When Delaney Colaio was just 3 years old, her father died in the Sept. 11 terrorist attacks on the World Trade Center in 2001. Soon after, her mother moved to the suburbs of New York City, where Colaio, now 19, was raised.
Growing up outside of Manhattan, Colaio was one of three kids in her class who had lost a parent on that day. “I guess they were my sense of community on that topic, but at the same time, we never really wanted to talk about it,” the college student, who recently completed her freshman year, says about finding people to relate to. “It was a weird situation like we knew we had something in common but like we didn’t want to talk about it.” She adds, “It’s not really a group you want to be a part of in the first place, so it’s hard.”
But after being interviewed for a film on a “really tough topic and something that I had went through in my life that was really hard for me,” Colaio came out of the experience feeling inspired “to give all of that pain a purpose for the first time and for something that’s greater than myself.” So she decided to make her own documentary (while still a senior in high school, mind you), about the 3,051 children who lost a parent on 9/11.
First, she contacted Tuesday’s Children, the de facto nonprofit for families affected by the terrorist attacks, to be connected with the thousands of people — greatly ranging in ages from those whose mothers were still pregnant with them on the day of the attack (who’d be teenagers today) to some who are now in their 50s — to be interviewed for the film.
Throughout the process of finding people willing to be interviewed for the film, she unintentionally created the community she had been aching to connect with for years. “Like through this community I’ve created a family and a support system that I don’t know how I grew up without honestly,” she says. “If I did have that community growing up, then I would have never built this one.”
While being a card-carrying member of the Dead Parents Club isn’t something most people like to boast of, bringing the members of the 9/11 group together is actually what Colaio is most proud of having accomplished in her life so far. But she is not stopping with the current 3,051-person roster.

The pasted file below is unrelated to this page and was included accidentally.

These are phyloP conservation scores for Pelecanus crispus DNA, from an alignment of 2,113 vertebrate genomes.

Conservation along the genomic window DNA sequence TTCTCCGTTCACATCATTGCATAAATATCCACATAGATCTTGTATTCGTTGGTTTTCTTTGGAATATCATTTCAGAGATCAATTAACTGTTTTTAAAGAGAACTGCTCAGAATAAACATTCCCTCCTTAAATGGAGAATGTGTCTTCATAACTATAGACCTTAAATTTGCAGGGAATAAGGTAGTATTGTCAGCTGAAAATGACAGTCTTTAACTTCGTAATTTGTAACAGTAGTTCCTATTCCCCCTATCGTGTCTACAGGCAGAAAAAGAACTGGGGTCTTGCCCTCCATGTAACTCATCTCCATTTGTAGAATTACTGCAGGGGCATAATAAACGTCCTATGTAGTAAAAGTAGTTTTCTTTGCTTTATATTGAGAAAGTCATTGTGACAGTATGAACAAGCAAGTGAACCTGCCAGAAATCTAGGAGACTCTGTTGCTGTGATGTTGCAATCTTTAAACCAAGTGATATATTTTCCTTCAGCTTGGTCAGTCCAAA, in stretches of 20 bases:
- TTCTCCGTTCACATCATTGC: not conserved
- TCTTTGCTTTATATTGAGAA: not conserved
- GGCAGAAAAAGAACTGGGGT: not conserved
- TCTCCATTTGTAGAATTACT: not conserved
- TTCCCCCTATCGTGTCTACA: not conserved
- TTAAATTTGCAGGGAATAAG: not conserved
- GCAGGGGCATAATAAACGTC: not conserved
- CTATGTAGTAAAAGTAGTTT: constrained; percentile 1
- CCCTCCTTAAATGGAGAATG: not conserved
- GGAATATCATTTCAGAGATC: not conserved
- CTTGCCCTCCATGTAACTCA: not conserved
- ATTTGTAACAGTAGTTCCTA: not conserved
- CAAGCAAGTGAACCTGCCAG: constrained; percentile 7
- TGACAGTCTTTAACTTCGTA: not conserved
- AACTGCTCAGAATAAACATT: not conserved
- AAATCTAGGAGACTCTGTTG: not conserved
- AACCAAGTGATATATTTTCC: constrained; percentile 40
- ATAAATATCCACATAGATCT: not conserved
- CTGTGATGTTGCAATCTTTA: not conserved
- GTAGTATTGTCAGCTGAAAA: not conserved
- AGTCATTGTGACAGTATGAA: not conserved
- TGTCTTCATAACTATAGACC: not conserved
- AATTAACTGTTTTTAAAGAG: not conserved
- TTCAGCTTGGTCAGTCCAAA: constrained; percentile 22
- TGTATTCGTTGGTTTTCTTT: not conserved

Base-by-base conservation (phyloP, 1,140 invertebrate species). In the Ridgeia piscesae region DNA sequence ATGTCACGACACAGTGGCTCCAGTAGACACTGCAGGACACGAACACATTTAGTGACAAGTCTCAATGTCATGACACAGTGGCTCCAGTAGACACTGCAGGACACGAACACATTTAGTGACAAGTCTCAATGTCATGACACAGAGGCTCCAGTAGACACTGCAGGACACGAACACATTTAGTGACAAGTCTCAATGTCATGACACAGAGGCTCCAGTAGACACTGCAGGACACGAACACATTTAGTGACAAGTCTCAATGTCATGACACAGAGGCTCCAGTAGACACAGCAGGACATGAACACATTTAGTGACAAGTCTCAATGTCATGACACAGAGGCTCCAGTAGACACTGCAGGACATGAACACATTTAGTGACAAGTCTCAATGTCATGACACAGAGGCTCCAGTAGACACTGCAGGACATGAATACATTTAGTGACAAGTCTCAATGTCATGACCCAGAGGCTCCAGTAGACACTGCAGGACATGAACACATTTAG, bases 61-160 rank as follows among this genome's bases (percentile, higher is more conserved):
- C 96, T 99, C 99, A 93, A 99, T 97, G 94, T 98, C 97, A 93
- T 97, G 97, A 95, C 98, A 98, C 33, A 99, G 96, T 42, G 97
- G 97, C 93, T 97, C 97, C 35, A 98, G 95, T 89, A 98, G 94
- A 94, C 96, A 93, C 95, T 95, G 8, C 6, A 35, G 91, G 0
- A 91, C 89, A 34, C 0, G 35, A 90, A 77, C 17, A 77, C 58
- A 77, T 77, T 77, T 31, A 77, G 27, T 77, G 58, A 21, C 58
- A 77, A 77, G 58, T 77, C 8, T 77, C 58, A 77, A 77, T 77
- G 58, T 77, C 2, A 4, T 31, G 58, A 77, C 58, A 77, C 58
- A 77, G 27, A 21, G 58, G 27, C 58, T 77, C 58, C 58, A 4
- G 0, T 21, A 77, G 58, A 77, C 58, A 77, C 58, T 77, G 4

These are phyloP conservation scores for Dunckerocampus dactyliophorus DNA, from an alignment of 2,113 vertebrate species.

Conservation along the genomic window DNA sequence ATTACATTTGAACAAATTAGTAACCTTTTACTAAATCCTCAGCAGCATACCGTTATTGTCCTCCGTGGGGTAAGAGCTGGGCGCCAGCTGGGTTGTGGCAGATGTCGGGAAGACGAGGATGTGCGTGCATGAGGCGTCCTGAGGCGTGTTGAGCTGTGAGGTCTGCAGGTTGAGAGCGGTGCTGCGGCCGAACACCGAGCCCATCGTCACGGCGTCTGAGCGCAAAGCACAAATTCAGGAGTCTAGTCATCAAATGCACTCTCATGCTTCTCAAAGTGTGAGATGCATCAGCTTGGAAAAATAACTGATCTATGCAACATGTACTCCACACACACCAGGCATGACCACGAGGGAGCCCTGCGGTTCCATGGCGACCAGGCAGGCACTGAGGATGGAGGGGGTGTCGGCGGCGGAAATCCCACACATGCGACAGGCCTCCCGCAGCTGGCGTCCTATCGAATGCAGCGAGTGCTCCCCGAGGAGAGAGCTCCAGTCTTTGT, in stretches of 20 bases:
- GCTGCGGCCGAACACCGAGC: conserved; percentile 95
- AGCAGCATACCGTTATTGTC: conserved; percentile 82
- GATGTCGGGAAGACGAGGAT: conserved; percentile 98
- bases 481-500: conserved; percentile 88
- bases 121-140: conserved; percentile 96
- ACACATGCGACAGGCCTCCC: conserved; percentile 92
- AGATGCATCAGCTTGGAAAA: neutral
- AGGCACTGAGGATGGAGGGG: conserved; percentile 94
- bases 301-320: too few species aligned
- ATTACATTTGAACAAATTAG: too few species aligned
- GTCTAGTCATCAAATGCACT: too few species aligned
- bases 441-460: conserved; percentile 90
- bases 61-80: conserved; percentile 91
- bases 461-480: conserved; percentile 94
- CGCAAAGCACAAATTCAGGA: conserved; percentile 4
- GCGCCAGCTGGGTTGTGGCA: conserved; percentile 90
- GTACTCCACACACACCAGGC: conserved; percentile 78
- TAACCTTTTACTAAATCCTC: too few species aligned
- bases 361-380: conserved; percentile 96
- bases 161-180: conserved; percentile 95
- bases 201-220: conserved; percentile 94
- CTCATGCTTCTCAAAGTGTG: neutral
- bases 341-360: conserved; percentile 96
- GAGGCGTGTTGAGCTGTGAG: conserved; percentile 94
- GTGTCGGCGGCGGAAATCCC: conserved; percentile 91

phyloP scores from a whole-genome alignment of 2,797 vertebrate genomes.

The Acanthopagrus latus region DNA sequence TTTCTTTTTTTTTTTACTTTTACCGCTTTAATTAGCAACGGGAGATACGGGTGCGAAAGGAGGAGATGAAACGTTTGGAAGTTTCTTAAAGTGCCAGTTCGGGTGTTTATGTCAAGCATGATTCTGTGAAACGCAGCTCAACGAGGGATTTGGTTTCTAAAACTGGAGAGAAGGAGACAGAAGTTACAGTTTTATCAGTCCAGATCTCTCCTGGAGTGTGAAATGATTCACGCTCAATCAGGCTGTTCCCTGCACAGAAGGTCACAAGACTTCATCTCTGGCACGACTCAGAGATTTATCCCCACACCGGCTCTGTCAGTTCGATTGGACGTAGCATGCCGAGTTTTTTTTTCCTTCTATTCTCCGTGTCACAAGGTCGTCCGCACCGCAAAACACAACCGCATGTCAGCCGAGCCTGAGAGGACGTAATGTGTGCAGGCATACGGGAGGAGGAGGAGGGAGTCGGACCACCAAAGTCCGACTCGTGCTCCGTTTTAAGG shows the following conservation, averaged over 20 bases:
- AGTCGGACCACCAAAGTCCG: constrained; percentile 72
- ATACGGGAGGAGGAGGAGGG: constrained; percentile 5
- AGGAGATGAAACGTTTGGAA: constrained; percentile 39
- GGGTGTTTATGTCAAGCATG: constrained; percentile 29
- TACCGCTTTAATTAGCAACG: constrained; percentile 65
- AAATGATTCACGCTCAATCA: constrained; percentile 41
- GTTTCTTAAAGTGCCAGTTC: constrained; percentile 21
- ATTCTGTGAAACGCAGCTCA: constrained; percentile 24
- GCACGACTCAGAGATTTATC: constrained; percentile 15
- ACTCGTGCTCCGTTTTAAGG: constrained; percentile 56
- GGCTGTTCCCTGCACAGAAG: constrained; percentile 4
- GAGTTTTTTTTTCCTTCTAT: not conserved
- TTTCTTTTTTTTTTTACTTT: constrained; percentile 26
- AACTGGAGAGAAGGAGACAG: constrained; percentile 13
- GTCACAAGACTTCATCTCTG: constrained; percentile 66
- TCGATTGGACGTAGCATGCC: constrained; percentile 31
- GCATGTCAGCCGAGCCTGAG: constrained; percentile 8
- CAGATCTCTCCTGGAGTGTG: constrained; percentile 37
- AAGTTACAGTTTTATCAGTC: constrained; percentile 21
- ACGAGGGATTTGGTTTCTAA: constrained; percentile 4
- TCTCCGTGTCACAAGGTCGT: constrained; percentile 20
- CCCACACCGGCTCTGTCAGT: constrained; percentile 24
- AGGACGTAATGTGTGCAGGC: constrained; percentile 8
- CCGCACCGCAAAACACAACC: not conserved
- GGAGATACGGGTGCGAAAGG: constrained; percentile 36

Colaio hopes to use her pain to inspire hope and healing in survivors from all over the world. Recently, she met Naomi Wadler, the 11-year-old who spoke at the March for Our Lives rally in March in Washington, D.C., and traveled to Parkland, Fla. to talk with Marjory Stoneman Douglas High School students. She’ll also be spending her summer meeting and speaking with members of other survivor communities from Newtown, Barcelona, Manchester, Las Vegas, and elsewhere.
And while talking about trauma and grief is always going to be hard for Colaio, she says, “I think that there is a level of comfort talking to people who understand.” Adding, “I realize that even though all of the things that we went through are not the same, and our survival after what we went through isn’t the same, the pain of losing a loved one and the pain of trauma basically is.”
Name: Delaney Anne Colaio
Favorite app: Instagram. I know that’s so generic, but it really is the one I use the most.
What she does: I’m a documentary filmmaker.
Three words she’d use to define Gen Z: Motivated. Prepared. The future.
What she wishes older people understood about Gen Z: That we’re capable right now and not that you should listen to us but that you can listen to us. Because even though we’re young, we do have a lot of insight. Even though we’re young, we do have a lot to offer right now and that we’re not really wanting to wait until we get older to do stuff.
How she thinks Gen Z will change the world: Oh my God — in so many ways. I mean it’s a whole new generation of people coming forward into the world and bringing whatever they have to that. So for me it’s the creative arts, but for other people it can be technology or business or whatever it may be, and it’s just a whole new generation. So obviously we’re going to change the world because we’re already here.
What she sees herself doing in 10 years: I don’t really know. I think that I’m the type of person that kind of takes it day by day and whatever kind of gets thrown at me, I try to take on, so I don’t know. I honestly don’t know where I’m going to be; I just hope that I’m feeling fulfilled in whatever I do. So it could be anything, I don’t know.